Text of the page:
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Thread: ZEV credits

  1. #1
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    ZEV credits

    My understanding of the regulation is that large scale automakers in California have to produce a certain number of vehicles that comply with the standards. If they aren't producing enough, they can buy ZEV credits from a company that produces more than they are required to. Tesla is small enough that they don't need to have any zero emissions vehicles, but since all of the cars are zero emissions, they have a buttload of surplus credits which they sell to other manufacturers. (if this is not correct, please let me know).

    My question is this: would the mission of accelerating the transition to sustainable transportation be better served by holding onto those credits and forcing other automakers to build their own zero emissions vehicles to meet the regulations? Selling the credits means the other car companies can continue to be complacent, but it increases Tesla's ability to work on new vehicles and scale production. From a profit perspective it is brilliant, other companies are handing Tesla parts of their R&D budgets for basically nothing, letting Tesla catapult ahead. But Tesla isn't about profit, the objective here is to convert all those plants building ICE cars to EVs, whether Tesla controls half a percent of the market or half of the market isn't really the point.

    So what really is the best approach to ZEV credits? Should they be sold for cash to increase production and advance the technology, or should they just sit tight with them?

    I guess in the long run the thing that will force the switch completely isn't government regulation, it will be the better efficiency and better driving dynamics of EVs that pushes mass market adoption, so ZEV credits only really have an impact if they manage to jolt companies out of complacency long enough that they realize that they can offer a better product if they drop fossil fuels.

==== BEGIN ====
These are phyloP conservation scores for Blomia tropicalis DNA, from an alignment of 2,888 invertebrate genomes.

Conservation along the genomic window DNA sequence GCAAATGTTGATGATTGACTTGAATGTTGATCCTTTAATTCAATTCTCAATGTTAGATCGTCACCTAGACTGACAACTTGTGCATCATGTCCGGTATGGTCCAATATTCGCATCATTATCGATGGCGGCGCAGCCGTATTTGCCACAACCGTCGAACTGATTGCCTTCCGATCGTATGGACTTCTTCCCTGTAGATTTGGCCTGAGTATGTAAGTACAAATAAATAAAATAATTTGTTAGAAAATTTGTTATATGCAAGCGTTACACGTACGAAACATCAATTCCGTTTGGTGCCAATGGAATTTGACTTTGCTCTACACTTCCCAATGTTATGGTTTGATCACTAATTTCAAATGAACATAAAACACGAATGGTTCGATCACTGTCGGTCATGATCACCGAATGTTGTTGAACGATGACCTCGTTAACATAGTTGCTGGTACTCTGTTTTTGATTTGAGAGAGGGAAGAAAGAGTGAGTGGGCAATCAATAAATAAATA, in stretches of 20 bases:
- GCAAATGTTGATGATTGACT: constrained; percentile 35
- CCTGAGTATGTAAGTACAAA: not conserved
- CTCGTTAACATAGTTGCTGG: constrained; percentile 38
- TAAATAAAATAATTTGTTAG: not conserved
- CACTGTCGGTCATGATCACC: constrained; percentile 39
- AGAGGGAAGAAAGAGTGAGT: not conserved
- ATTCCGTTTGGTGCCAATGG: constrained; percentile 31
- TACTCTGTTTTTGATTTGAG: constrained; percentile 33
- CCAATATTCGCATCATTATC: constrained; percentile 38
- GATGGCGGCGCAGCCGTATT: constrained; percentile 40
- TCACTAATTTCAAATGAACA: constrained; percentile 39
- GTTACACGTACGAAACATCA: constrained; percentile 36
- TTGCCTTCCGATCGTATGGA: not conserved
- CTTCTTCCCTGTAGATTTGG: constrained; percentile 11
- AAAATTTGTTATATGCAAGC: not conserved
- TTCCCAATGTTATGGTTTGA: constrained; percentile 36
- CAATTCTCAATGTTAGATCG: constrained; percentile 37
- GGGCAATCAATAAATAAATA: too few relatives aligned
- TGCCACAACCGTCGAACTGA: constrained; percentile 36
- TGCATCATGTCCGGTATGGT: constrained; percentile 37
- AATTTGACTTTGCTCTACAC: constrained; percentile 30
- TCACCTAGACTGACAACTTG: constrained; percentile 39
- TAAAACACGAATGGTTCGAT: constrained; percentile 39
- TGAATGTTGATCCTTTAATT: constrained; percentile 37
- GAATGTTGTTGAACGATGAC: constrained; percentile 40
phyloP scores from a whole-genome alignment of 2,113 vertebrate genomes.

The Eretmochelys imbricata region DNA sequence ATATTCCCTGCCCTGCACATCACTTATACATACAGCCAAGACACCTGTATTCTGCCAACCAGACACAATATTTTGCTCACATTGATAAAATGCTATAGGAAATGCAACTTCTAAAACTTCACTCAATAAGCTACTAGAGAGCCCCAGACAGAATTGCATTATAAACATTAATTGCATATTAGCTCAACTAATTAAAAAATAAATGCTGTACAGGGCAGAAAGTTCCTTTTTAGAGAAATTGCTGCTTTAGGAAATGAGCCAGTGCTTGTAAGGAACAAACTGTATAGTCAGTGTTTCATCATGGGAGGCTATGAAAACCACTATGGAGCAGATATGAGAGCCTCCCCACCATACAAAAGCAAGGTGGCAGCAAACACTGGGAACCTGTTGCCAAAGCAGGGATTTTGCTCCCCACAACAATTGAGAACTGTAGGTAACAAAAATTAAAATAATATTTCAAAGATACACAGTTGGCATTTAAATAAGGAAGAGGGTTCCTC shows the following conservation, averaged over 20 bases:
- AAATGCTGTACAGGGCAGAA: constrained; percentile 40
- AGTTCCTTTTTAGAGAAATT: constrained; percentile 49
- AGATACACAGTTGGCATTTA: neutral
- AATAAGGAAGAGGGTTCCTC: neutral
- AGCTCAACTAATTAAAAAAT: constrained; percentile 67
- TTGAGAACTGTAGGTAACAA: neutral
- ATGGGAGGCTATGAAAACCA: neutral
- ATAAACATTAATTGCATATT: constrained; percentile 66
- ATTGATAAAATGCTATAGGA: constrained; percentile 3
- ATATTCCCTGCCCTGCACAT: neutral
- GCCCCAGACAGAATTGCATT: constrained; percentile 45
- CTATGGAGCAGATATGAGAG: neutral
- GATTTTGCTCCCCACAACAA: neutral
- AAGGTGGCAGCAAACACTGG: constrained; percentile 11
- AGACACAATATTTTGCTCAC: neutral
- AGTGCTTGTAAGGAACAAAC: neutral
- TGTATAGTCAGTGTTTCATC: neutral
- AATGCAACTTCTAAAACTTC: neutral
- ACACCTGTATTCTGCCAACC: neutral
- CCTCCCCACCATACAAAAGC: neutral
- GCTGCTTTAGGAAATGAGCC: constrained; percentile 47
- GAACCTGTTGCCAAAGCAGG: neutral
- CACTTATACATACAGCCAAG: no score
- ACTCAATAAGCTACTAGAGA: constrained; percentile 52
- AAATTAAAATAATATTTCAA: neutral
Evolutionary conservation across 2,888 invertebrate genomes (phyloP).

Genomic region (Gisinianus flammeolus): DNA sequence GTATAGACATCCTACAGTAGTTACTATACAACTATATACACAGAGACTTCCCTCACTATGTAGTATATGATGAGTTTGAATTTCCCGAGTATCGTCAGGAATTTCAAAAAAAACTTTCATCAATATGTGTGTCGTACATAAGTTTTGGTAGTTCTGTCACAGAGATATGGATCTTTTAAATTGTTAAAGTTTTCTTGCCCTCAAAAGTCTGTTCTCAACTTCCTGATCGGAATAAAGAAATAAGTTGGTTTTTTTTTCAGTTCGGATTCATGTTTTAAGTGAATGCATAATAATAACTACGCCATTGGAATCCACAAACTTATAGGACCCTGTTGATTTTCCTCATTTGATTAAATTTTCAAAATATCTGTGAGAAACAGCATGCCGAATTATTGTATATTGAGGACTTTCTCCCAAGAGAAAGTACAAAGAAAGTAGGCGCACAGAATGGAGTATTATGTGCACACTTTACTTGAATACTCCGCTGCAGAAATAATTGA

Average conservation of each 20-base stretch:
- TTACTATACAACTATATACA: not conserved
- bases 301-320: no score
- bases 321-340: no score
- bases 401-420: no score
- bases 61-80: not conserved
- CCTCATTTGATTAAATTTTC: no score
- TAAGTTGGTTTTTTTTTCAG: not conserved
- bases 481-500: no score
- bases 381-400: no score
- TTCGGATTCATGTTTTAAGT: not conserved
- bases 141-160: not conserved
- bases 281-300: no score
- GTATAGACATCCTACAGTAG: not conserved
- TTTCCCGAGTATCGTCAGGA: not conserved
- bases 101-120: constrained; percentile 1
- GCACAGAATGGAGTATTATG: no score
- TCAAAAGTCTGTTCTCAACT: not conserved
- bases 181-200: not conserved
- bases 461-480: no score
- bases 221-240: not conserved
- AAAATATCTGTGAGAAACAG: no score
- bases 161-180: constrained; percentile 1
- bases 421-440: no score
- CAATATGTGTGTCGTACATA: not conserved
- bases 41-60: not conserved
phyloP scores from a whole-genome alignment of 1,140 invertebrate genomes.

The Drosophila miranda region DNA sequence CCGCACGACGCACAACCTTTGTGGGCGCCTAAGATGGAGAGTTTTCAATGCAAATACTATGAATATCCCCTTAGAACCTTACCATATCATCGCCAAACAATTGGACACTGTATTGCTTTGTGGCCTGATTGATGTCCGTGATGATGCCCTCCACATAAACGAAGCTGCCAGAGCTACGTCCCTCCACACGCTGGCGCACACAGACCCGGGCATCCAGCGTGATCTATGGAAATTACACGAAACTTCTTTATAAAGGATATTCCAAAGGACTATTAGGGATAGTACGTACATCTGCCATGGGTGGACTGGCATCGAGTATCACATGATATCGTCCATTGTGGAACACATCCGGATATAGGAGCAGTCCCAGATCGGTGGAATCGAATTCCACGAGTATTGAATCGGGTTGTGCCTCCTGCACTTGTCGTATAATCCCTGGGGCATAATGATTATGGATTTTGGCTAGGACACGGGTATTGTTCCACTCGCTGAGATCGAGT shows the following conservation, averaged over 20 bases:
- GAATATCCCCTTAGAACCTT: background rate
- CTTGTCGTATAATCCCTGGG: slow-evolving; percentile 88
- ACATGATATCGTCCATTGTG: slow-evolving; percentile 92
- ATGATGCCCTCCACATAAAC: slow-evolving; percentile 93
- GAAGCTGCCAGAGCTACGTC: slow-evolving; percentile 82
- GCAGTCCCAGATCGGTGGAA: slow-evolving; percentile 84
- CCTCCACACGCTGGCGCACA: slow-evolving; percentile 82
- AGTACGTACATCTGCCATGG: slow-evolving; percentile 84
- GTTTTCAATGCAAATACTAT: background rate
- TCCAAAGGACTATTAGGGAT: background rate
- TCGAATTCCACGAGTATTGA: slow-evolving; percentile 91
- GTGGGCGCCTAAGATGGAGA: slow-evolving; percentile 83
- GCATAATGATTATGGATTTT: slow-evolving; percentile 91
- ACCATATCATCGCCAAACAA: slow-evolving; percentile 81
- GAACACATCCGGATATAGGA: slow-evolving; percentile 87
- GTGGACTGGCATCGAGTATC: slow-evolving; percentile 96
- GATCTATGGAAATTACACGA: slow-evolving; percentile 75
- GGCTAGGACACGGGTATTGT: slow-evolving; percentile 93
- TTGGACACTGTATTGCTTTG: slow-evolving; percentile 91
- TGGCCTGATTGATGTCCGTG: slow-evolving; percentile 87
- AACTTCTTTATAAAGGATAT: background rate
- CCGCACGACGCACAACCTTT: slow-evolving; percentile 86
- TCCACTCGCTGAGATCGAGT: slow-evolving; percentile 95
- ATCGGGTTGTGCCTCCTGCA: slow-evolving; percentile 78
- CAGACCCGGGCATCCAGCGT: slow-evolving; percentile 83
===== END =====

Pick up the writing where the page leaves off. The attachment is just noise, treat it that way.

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    Quote Originally Posted by Reykjavik View Post
    My understanding of the regulation is that large scale automakers in California have to produce a certain number of vehicles that comply with the standards. If they aren't producing enough, they can buy ZEV credits from a company that produces more than they are required to. Tesla is small enough that they don't need to have any zero emissions vehicles, but since all of the cars are zero emissions, they have a buttload of surplus credits which they sell to other manufacturers. (if this is not correct, please let me know).

    My question is this: would the mission of accelerating the transition to sustainable transportation be better served by holding onto those credits and forcing other automakers to build their own zero emissions vehicles to meet the regulations? Selling the credits means the other car companies can continue to be complacent, but it increases Tesla's ability to work on new vehicles and scale production. From a profit perspective it is brilliant, other companies are handing Tesla parts of their R&D budgets for basically nothing, letting Tesla catapult ahead. But Tesla isn't about profit, the objective here is to convert all those plants building ICE cars to EVs, whether Tesla controls half a percent of the market or half of the market isn't really the point.